> seeking to wipe an entire company completely > off the face of the internet for daring to > do something that's basically legal in similar > realms
More like seeking to wipe an entire company off the internet for daring to follow the laws of its own country instead of the laws of a country on the other side of the planet; laws which it is actually under no legal obligation to follow-- no matter what this self-important federal judge thinks.
A Chinese company, based in China, with no presence in the United States does not suddenly become subject to U.S. law and forbidden to do things that are allowed under Chinese laws merely because it puts a website up on the internet.
This is the most ridiculous LEO response policy. Rocks are deadly weapons. The fact that they're primitive weapons doesn't make them any less deadly.
How many rocks does an agent have to endure being hurled at him while he's "moving away"?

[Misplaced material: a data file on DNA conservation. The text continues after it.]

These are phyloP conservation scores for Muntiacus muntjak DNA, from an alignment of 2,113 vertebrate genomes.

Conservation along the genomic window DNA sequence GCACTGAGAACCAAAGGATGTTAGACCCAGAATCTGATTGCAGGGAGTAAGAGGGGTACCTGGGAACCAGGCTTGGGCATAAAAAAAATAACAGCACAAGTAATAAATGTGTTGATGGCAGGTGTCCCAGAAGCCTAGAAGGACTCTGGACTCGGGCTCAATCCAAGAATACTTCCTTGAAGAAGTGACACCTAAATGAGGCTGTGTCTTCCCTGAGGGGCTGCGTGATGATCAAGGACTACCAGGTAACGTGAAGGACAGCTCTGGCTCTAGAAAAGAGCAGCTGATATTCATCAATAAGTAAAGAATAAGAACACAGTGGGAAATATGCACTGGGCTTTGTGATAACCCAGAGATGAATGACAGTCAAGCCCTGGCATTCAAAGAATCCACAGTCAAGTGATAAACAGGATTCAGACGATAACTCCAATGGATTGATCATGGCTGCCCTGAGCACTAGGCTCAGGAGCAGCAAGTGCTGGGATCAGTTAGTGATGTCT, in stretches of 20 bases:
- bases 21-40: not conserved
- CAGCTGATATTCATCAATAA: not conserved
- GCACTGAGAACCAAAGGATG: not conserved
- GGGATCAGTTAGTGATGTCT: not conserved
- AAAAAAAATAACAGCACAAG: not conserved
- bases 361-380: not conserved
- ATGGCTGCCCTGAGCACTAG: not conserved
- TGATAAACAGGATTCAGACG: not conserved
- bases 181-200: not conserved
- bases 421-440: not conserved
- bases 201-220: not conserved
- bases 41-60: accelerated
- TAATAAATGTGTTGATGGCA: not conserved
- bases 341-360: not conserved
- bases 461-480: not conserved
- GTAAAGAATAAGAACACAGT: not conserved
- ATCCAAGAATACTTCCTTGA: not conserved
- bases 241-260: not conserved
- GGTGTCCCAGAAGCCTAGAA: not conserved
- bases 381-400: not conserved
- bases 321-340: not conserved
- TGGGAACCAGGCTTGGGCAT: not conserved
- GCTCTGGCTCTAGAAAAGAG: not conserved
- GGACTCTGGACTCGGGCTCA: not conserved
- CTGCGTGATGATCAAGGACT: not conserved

To those on the committee who advocate this rule, why don't you stand 10 feet from me, let me start whipping rocks at your head, and see how many hits I can score before you "move away" enough that I can't hit you anymore.
> As has been pointed out by former CIA guy Barry Eisler, > Snowden did not break his "oath." The "oath" you sign > is to protect the Constitution, not to protect secrecy.
Actually, this is not quite true. The general oath that all government employees take is to protect and defend the Constitution, however, when you are read into a classified program, you take and sign a separate oath, which does indeed include a promise to never divulge or make public the information you have access to.
While Keurig's actions may be shitty and annoying, I don't get the basis for the lawsuit against them. It's not like one has a general legal obligation to design one's products in such a way that makes it easy for others to compete with them. Keurig can't stop someone from designing and selling coffee packs that work with their machines, but neither are they obligated to design their machines to make it easy for others to do so.